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Industry Overlooks Chemical Fire Risk

Posted on Aug 03 2008
News archive >> OPINION

Initial small fire in a lubricant container    
Unignited oil begins to spread    
Rapid ignition of spreading pool    

In April 2002, a chemical plant in North Shields exploded in a blaze that took 300 fire fighters a full five hours to bring under control. More than 40 people were injured in the blast. At the heart of the explosion were several large and poorly protected plastic containers filled with flammable liquids – primarily paint thinner – that very quickly spread the fire.

The North Shields explosion wasn’t an isolated case. Intermediate bulk containers (IBCs), which are used to transport and store chemicals, have been involved in a number of large fires in recent years. One such fire in 2000 resulted in a toxic waste handling company in Gloucestershire being forced to pay £650,000 in fines and legal costs for putting public health and safety at risk.

These and other incidents have prompted the government to undertake extensive research into the use of IBCs. In 2007, the Health and Safety Executive (HSE) published a report on the safety of the containers, including a list of recommendations for minimising fire risk. Yet nowhere on this list is there any recommendation relating to the behaviour of on-site personnel.

Tests carried out by the HSE show that progress of a fire involving IBCs is likely to be rapid. Containers may hold more than a tonne of flammable or combustible liquid; once ignited, they yield their contents within a matter of minutes, forming large pools which then catch alight. But what the report fails to highlight is the danger this presents to those on-site. Because these pools won’t necessarily catch fire immediately, anyone in the vicinity of the release – not just fire fighters – is at risk of being trapped by liquids that may suddenly burst into flames.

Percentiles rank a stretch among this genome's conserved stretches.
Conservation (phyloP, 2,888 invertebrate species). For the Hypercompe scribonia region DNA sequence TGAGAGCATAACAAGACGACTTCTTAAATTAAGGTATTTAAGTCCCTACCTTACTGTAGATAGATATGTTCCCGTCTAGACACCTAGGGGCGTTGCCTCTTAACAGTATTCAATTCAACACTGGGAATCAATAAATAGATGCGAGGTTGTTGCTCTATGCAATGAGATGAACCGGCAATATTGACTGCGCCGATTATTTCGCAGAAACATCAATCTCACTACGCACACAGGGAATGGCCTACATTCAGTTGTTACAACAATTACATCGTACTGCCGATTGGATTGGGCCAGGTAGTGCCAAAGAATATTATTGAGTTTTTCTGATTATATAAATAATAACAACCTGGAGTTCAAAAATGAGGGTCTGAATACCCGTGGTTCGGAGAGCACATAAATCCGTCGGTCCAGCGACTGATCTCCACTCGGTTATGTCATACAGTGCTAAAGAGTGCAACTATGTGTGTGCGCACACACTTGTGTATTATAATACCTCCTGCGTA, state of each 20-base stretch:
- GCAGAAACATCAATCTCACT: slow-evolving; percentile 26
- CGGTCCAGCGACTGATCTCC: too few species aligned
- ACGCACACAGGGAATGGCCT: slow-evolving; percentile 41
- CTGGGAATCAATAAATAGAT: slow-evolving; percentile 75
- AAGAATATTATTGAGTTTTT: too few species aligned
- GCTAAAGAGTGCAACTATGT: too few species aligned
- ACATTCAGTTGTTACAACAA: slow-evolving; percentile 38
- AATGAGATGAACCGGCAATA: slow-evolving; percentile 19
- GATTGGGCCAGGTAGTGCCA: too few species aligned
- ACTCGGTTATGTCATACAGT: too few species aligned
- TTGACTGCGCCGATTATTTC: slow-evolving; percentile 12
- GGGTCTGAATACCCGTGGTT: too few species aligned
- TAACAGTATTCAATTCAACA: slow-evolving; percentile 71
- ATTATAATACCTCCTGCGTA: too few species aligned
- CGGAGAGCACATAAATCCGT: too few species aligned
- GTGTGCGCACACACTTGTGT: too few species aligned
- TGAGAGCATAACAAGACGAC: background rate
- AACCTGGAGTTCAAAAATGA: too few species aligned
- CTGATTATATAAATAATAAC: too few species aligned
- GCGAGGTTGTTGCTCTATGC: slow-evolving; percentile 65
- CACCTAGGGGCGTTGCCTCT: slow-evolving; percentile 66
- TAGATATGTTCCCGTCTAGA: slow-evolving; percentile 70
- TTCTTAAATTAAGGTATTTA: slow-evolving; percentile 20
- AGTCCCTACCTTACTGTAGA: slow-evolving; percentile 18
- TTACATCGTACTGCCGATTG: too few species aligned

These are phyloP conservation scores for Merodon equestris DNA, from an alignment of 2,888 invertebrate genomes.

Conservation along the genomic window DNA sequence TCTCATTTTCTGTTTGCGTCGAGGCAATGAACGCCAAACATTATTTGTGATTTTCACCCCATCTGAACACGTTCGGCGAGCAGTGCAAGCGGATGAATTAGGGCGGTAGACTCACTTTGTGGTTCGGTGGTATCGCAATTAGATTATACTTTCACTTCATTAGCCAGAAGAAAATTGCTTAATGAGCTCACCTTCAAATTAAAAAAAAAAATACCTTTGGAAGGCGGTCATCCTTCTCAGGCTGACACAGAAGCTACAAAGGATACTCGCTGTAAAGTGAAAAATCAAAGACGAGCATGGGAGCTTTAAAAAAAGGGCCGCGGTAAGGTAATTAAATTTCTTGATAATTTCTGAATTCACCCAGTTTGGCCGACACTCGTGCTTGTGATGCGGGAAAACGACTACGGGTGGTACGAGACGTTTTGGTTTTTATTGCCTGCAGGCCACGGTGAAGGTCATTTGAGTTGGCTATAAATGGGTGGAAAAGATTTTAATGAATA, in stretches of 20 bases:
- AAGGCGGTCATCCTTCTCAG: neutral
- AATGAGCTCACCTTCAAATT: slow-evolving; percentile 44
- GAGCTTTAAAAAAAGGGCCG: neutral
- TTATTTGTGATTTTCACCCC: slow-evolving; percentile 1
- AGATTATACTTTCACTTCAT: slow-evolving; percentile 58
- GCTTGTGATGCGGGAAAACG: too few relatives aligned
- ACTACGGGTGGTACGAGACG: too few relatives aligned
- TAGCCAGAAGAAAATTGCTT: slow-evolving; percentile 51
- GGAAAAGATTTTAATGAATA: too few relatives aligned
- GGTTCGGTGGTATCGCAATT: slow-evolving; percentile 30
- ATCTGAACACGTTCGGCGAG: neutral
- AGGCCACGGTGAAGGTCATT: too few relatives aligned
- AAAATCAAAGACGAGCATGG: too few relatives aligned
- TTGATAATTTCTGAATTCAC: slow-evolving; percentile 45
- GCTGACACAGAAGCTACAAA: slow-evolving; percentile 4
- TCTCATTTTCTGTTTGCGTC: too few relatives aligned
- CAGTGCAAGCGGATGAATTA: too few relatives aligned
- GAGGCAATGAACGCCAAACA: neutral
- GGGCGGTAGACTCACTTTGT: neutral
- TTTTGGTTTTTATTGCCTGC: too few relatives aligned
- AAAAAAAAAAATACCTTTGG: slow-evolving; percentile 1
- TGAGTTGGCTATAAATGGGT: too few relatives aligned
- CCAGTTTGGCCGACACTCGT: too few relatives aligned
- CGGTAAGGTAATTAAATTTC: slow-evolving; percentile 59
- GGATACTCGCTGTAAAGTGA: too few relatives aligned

Earlier this year, the Chemical Business Association and Solvent Industry Association published guidance intended to help its members address potential hazards related to storage of IBCs. The document outlines various appropriate measures, including partitioning IBCs to contain an initial explosion. It even makes recommendations for staff to be trained in dealing with leaks and spillages in the event of an emergency. It does not, however, plainly spell out the risks associated with them.

Anyone who may be at the scene of fire involving IBCs needs to be made acutely aware of the very real dangers they may face. But if risk assessments don’t make specific reference to the hazards associated with IBCs and pool fires, how can fire fighters and employees be expected to recognise them?

Even those working in well maintained areas may run the risk of being trapped by soon-to-be ignited liquids. Pools can spread fast, closing off exit points in storage areas where IBCs have been stacked with “adequate” space. Containers filled with edible oils can be particularly hazardous: in the event of a fire there is likely to be a delay before they ignite, meaning personnel can suddenly find themselves standing in pools of burning liquid.

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Images: HSE RR564

Last changed: Jan 20 2009 at 6:32 AM


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